On race, forcing ourselves to confront the obvious

About a week ago, a story on page 4 of The Sun about the decision by the Texas State Preservation Board to remove a plaque titled “Children of the Confederacy Creed” caught my attention. It was, of course, just one in a multitude of stories from the last few years about city and state governments (including Baltimore’s) removing monuments related to the Confederacy. But this one stood out for a few reasons.

It was erected in 1959, making it particularly sharp rejoinder to the Civil Rights movement, and its content was unusually direct.


Defenders of the Confederate battle flag that long flew at South Carolina’s capitol could make some tenuous claim that it was a cultural symbol, not a racist one, and the statues that Baltimore Mayor Catherine Pugh eventually tore down in the middle of the night cloaked their veneration for the Confederate cause in opaque symbols and Latin inscriptions.

But the “Children of the Confederacy Creed,” amid various paeans to the honor, patriotism and heroism of Confederate soldiers, purports to “teach the truths of history (one of the most important of which is, that the war between the states was not a rebellion, nor was its underlying cause to sustain slavery).”


The other thing that made me take notice was that the person who spearheaded the effort to remove the plaque, Texas state Rep. Eric L. Johnson, a Dallas Democrat, is an old friend. We became close during a summer program in high school and went to college together. I called him this week to congratulate him for earning the Nobel Prize in forcing people to acknowledge the obvious (if there were such a thing, which there should be). I didn’t intend to write about it, partially because of the personal connection and partially because the story is far away from Maryland. But something changed my mind.

Shortly after I left a message at his office, I got a phone call from a Sun reader who said she had written something that she wanted to read to me. “I hope you won’t be offended,” she said, never a good start.

She proceeded to read to me about a page of the most virulently racist sentiments I have ever heard. I won’t describe them in detail — even thinking about what she said feels like coming too close to a hot stove — but to give you a sense, perhaps the least offensive thing she said was that blacks had never actually been enslaved in the United States. The rest was much, much worse. The woman was not angry. She was not cursing. She was unburdening herself of what sounded like a long-held conviction that blacks are something less than human.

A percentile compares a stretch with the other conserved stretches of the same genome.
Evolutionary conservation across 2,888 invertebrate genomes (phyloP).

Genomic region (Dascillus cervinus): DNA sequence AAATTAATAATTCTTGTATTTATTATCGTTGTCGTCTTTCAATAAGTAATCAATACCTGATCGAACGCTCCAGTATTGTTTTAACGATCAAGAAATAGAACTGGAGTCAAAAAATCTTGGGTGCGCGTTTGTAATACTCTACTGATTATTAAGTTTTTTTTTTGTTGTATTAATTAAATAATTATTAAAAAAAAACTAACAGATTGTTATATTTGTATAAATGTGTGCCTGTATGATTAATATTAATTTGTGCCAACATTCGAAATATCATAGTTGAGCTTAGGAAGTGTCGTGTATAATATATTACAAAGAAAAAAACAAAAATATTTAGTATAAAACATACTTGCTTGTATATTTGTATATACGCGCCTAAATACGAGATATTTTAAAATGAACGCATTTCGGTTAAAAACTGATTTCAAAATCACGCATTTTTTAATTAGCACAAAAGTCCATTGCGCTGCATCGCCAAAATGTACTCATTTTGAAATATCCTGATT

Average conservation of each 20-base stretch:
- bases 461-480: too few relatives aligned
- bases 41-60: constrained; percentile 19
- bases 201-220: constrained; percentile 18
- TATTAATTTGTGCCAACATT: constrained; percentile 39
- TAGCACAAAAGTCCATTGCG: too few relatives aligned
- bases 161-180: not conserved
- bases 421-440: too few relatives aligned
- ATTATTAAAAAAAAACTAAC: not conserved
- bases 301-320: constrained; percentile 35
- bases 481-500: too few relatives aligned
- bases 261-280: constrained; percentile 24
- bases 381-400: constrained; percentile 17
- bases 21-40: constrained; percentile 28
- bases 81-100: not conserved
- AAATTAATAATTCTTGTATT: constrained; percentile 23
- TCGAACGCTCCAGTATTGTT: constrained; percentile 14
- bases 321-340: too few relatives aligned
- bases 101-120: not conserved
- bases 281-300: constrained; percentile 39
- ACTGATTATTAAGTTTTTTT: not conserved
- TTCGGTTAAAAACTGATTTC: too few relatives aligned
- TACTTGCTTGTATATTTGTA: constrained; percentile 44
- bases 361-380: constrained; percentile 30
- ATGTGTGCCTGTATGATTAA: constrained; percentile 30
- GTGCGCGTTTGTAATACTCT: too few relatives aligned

Although this woman was expressing it in remarkably stark terms, that sentiment is rarely far from conversations about racial minorities, whether that’s African Americans or migrants at the Southern border. Sometimes it comes in language we would readily call racist — “lazy,” “violent,” “criminal.” And sometimes it’s gussied up in concern for inner city parental apathy or for children put in harm’s way on the journey to the United States, the subtext of which is that these “others” lack basic human values.

The other side of that coin is a certitude about our own virtue, that we would somehow react differently if the color of our skin carried with it the legacy of slavery and Jim Crow. That we would pull ourselves up by the bootstraps if we were born into neighborhoods decimated by segregation with failing schools and no jobs to be found. That amid gang violence the likes of which we cannot comprehend, we would wait patiently for our turn (if it should ever come) in the U.S. immigration process.

That our ancestors fought for a just and noble cause, not in an effort to rip the nation in two to preserve the right to enslave fellow human beings.

Many have questioned whether removing Confederate monuments from the public square accomplishes anything. Aren’t there more substantive problems to address than worrying about some statues and plaques? But it’s about more than symbolism. It’s a reckoning not about what happened in the past but about the attitudes we hold today that dehumanize men and women because of their race.

And that work has a long way to go. Texas Gov. Greg Abbott, a Republican, chairs the preservation board and called its meeting on Jan. 11, with the only substantive item on the agenda the removal of the plaque. There was no debate, no discussion, and no explanation for why, after more than a year of foot dragging, he had finally decided to move forward with the plaque’s removal. Obviously, it had become politically untenable to support something so blatantly racist as the plaque, but that’s a far cry from enlightenment. In Texas, as in Baltimore and scores of other cities and states across the nation, we have confronted the obvious monuments to racism in our midst. Now we need to confront the subtle ones, too.


--Andrew A. Green